March 1, 2023 12.30 pm This story is over 8 months old

Call for council leader to resign over Lincoln Christmas Market cancellation

Public “not satisfied” with leadership, said group leader

Senior opposition members have called for City of Lincoln Council leader Ric Metcalfe to resign over the decision to cancel the traditional Christmas Market.

It has also been revealed that the council’s executive portfolio holder for economic growth Councillor Neil Murray had not been consulted, while Councillor Metcalfe could not provide assurance on the future of funding.

During a meeting of the Full Council on Tuesday, questions were raised over the lack of consultation carried out by the city authority before the executive voted earlier this month to replace the major four-day event with a series of smaller ones.

Conservative group leader Councillor Tom Dyer accused the leader of not adequately consulting, despite concerns being raised for several years.

“We are told that this has been privately known about for a while, the advanced public consultation has been non-existent, stakeholders have been left uninformed, the entire Lincoln Christmas offering is now uncertain,” he said.

“A great deal of residents, businesses and tourists are not satisfied with Councillor Metcalfe’s response.

“Many are even considering taking further action through Judicial Review.”

“I am sure many would ask, after this string of failures, isn’t it time for Councillor Metcalfe to re-consider his position and resign as leader of the city council?”

The City of Lincoln Council Full Council meeting on February 28. | Image: Daniel Jaines

The Labour leader told members the authority had a “very good record” of consulting people “as a matter of course”.

“In relation to the Christmas market we could have consulted widely before making a decision to end the market in its present traditional form,” he said.

“However, for consultation to be meaningful you have to be in a position to offer a choice, otherwise the consultation is a pointless exercise.

“This unfortunately was one of those rare occasions when there really wasn’t a choice available either to the council or indeed to anybody else.”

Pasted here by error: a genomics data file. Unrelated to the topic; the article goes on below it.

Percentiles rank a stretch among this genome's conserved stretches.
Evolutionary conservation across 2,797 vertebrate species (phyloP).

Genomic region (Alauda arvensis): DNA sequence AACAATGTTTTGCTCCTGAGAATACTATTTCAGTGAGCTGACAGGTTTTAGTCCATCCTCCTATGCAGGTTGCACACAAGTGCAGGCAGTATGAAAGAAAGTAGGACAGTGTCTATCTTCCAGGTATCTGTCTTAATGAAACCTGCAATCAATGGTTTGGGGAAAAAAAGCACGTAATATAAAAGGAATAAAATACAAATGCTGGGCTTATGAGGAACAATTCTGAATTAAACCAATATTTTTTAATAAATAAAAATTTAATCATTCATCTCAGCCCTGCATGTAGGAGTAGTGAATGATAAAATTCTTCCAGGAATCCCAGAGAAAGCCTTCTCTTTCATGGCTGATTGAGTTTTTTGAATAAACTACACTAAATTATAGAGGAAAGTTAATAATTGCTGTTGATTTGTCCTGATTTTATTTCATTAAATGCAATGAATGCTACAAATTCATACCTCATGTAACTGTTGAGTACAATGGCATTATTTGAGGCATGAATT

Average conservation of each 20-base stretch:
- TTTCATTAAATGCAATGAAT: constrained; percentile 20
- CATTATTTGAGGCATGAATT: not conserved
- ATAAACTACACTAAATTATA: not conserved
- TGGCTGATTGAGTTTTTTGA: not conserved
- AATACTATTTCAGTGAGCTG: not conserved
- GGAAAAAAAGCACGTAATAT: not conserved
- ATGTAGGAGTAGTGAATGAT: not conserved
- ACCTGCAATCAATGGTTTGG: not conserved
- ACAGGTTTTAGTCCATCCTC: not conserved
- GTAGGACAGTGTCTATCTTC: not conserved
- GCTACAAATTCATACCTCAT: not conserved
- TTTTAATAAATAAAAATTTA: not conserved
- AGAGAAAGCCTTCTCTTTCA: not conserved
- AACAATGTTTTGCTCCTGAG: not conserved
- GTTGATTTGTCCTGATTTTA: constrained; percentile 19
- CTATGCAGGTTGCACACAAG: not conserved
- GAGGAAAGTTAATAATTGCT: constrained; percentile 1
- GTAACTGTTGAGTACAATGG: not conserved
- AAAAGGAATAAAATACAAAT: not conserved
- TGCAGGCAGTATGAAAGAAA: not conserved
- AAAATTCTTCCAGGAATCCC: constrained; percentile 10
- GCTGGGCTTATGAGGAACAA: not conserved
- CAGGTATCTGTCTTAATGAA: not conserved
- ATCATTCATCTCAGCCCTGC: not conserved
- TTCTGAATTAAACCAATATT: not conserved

He said the Independent Safety Advisory Group (SAG)  was “quite emphatic” that the market could not continue on safety grounds.

Quoting a SAG report, he said: “There is no plan that will deliver a safe market involving similar or greater numbers of visitors on the same site.”

He went on to say: “Under no circumstances could the council have ignored that advice or indeed put it up for public debate. We have in mind, quite rightly, a solemn vow to perform our duty safely.”

He added: “Sometimes Councillor Dyer in public life, you have to put aside the anathema of popularity and do the right thing for the right reasons.

“We are not getting rid of Christmas in Lincoln as you and some others have claimed, we are going to find a better and a safer way to enjoy it.”

In a further statement following the meeting, Councillor Metcalfe refused to step down: “I accept that the council’s opposition might want to indulge in a bit of political knockabout over the issue.

“However matters of public safety have to be taken very seriously.

“Whilst our Christmas market has always been a very well organised and safe event, looking to the future the advice from our independent Safety Advisory Group was very clear.”

During the same meeting, Councillor Neil Murray, Portfolio Holder for Economic Growth and Historic Environment Advocate, was asked when he found out about the decision and whether it was time to pause it.

He told members it was a “fair point”, adding: “Internally consultation wasn’t very good. I wasn’t consulted on it.”

He then told members the decision had been made by “my colleagues in front”, pointing to Councillors Metcalfe and Donald Nannestad.

Councillor Metcalfe was also asked to provide assurance that the £260,000 budget for the smaller events would “not be cut or watered down” in the next five years.

However, pointing to the volatility of council finances in general, he said it was “quite impossible to offer any assurances about our spending capacity in one years time, let alone in five years time.”

“Obviously we want to make a success of whatever alternatives we eventually come up with and as we’ve already promised we’ll be consulting very widely on those choices,” he said.

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